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What is the shape of world history seen through Persian eyes? Ali Ansari asks us to rethink our understanding of Iran in the world with a Persian grand tour that begins in 3000 BC.

Many in the west have described Iran as a rogue state. Yet this so-called rogue state has a recorded history that tracks back more than 3000 years. It is a civilization that has given rise over the millennia to philosophies and religions, to science and medicine, to architecture and the arts.

But these are contributions that are often overlooked. We tend to construct history through the prism of the Greek and Roman empires. We see their influences on contemporary western civilisation. But the Persians fought the Greeks to a standstill and successfully withstood the might of the Roman Empire. Embracing the teachings of the prophet Zoroaster, they built a culture in 500 BC that helped shape the Near East and beyond. In the 11th century AD, Iran was home to the golden age of Islam.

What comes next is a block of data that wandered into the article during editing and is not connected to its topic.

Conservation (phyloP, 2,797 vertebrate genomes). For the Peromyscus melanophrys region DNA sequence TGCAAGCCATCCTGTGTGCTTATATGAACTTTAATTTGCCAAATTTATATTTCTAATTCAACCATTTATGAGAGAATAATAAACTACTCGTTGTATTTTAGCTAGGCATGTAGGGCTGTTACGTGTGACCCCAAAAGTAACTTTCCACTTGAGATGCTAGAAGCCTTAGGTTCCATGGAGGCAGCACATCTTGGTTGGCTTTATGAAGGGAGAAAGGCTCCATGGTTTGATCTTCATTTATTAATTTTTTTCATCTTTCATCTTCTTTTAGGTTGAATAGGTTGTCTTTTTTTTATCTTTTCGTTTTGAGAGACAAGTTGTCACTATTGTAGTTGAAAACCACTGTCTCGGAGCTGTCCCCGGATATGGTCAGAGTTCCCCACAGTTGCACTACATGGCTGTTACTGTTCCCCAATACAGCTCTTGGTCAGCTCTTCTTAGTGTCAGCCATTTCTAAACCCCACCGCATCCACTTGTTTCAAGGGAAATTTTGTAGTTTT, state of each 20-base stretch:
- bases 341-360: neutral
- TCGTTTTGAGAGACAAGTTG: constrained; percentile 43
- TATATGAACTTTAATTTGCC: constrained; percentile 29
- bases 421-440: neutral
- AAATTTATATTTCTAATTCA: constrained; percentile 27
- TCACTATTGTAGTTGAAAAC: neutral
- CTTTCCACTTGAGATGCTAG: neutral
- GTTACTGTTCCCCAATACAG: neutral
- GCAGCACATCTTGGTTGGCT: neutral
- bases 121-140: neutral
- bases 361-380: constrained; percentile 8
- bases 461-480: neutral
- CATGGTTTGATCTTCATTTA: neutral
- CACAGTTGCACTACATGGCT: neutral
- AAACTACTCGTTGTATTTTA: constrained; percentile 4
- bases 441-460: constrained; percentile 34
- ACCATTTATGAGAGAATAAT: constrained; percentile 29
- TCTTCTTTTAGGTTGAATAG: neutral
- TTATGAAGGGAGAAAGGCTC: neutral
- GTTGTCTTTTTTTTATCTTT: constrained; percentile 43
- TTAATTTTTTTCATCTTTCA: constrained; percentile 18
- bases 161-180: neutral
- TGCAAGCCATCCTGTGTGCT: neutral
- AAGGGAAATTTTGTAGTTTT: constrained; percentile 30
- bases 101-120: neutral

From that great age we recognize the Persian polymath Omar Khayyam. But there are others that few in the West know, poets and thinkers like Avicenna, Hafiz, Saadi and Ferdowsi who continue to have pride of place with Iranians today.

In this three-part series Professor Ali Ansari argues that world history takes on a different hue when seen through Persian eyes, as he takes the listener on a grand journey from ancient past to immediate present.

Professor Ansari is one of the world's leading experts on Iran and its history. Professor Ansari's books include Iran, Islam and Democracy: the politics of managing change, Confronting Iran and The Politics of Nationalism in Modern Iran.

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30 minutes

Last on

Mon 25 Jun 2012 20:00

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